Forbes Investor Team Recommends Genentech Stock, Even Though It Stopped Trading 16 Months Ago

File this away as the most amusing item of the day. I always get a kick out of some of the investment articles I see on various finance-related web sites. Now, I am sure I have made a few mistakes over the years on this blog, but never anything like what the Forbes Investor Team posted on their site today. In a piece written by John Reese of Validea Capital Management, there are four stock recommendations, including Genentech. Here is what John says about the company:

The South San Francisco-based biotech firm ($100 billion market cap) has averaged a 22.1% ROE over the past three years, has increased EPS in six straight years, and has almost three times as much net current assets as long-term debt. It isn’t cheap, selling for almost 30 times trailing 12-month earnings, but my Lynch-based model thinks it’s worth it, given its 41.6% long-term growth rate. (I use an average of the three-, four-, and five-year EPS growth rates to determine a long-term rate.) Another reason the strategy is high on Genentech: the firm’s conservative financing. It has a debt/equity ratio of less than 20%.

Of course, this is amusing because Genentech was acquired by Roche more than a year ago, in March 2009, and the stock has not traded since. I have to question this manager’s “Peter Lynch-based model” given that it flashes buy signals on stocks that do not even exist anymore. Hilarious.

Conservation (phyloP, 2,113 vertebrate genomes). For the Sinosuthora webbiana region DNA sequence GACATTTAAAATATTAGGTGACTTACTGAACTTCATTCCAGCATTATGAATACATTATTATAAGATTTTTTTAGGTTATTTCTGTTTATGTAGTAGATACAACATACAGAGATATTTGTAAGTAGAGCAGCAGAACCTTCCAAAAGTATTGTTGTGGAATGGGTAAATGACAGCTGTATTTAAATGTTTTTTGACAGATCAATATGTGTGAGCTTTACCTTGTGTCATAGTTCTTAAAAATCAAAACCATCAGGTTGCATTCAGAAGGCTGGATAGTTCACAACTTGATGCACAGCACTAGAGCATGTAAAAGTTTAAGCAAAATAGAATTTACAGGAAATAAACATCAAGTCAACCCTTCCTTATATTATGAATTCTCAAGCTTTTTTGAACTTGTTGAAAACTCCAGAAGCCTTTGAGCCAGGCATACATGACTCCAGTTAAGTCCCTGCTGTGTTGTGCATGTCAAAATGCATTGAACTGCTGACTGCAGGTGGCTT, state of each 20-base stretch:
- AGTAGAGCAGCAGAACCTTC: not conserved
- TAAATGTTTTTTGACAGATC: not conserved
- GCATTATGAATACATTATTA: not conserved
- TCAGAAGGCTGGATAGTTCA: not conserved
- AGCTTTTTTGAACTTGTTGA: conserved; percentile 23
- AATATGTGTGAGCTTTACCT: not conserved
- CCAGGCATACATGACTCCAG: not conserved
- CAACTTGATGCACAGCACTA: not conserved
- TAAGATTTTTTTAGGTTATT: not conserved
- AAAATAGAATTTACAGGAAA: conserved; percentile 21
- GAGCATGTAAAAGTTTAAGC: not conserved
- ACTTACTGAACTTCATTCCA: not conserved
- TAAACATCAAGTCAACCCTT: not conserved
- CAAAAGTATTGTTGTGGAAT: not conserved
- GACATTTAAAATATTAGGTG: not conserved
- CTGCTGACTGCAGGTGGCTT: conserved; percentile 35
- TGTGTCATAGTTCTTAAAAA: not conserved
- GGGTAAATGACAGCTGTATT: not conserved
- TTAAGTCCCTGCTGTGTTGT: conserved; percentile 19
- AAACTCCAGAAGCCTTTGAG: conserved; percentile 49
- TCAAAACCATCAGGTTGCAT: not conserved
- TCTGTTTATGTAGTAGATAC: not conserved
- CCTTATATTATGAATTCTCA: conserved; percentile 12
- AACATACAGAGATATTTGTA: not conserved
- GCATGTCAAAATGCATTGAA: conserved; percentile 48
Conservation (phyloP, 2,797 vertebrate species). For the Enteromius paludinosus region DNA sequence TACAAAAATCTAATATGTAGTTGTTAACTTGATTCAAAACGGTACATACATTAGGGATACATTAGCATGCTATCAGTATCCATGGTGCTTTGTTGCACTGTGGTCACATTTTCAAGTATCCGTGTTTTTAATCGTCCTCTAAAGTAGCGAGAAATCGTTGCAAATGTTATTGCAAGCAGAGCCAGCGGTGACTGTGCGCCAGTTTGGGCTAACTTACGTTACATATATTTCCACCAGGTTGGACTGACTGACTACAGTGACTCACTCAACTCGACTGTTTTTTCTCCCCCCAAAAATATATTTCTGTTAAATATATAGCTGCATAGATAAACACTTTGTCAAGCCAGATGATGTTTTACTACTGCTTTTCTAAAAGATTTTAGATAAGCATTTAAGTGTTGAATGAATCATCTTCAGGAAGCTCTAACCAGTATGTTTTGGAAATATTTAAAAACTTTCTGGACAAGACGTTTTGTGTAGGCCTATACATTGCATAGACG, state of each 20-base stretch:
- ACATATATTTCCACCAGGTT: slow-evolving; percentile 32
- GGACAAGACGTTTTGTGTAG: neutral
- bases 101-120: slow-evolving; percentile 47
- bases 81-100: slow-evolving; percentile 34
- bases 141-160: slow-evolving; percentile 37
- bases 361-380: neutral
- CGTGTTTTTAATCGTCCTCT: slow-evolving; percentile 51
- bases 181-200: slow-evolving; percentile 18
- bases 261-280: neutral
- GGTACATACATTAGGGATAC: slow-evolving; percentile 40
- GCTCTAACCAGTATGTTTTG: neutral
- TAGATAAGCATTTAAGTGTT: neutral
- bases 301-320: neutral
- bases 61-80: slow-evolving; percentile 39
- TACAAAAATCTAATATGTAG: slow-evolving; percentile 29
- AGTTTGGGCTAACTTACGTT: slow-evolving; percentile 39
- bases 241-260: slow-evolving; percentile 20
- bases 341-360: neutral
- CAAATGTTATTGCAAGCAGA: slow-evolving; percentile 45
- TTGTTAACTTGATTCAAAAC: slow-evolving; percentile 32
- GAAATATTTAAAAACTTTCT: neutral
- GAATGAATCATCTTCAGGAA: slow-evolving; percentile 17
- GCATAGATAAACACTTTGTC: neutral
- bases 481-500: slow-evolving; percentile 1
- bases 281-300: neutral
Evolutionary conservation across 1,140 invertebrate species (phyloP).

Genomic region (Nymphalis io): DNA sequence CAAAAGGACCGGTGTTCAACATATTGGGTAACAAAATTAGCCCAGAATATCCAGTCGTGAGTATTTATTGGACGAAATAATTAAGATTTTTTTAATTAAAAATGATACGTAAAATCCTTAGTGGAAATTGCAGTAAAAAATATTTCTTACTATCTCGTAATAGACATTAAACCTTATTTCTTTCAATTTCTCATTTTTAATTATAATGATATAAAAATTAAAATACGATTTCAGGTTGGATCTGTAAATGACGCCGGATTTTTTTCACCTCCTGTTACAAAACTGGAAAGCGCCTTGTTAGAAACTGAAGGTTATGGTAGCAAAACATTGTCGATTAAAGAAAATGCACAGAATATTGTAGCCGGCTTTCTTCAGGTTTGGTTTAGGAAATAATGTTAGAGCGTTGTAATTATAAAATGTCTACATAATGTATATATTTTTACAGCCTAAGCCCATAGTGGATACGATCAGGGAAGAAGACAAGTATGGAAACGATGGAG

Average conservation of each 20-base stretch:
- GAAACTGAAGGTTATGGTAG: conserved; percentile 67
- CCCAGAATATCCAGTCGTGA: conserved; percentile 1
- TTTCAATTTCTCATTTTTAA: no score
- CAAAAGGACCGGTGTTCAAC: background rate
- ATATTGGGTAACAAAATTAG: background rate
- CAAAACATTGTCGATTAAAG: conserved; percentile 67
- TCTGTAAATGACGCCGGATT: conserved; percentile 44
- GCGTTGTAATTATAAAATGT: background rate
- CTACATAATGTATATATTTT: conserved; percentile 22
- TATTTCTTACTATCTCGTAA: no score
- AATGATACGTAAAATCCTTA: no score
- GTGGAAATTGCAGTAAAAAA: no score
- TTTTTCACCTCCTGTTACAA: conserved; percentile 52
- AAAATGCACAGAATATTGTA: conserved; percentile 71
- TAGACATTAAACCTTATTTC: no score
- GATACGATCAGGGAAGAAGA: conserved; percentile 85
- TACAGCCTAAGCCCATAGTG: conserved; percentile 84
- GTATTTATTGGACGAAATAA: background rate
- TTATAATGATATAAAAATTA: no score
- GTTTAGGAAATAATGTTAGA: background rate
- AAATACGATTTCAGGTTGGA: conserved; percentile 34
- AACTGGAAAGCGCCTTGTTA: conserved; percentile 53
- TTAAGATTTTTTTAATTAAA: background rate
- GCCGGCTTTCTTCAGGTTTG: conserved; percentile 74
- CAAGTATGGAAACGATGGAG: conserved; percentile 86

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3 Thoughts on “Forbes Investor Team Recommends Genentech Stock, Even Though It Stopped Trading 16 Months Ago

  1. Who is more dumb?
    The manager who recommended an unlisted stock or the editor of the article who shrewdly removed the piece on DNA from the article yet missed this in the footnote
    “Disclosure: John Reese does not have positions in MSFT, DNA, CHRW or BDX.”

    No wonder these are called rags not even fit to be toilet paper.

  2. Voltrip on August 15, 2010 at 10:59 AM said:

    Very funny. Why not buy a stock that no longer exists. You can be sure nothing will happen with it!

  3. I think it’s better to trust the smaller media sources than trust Forbes. It looks like they are focused on the retired investors who invested into Genentech stock and still waits for it to recover

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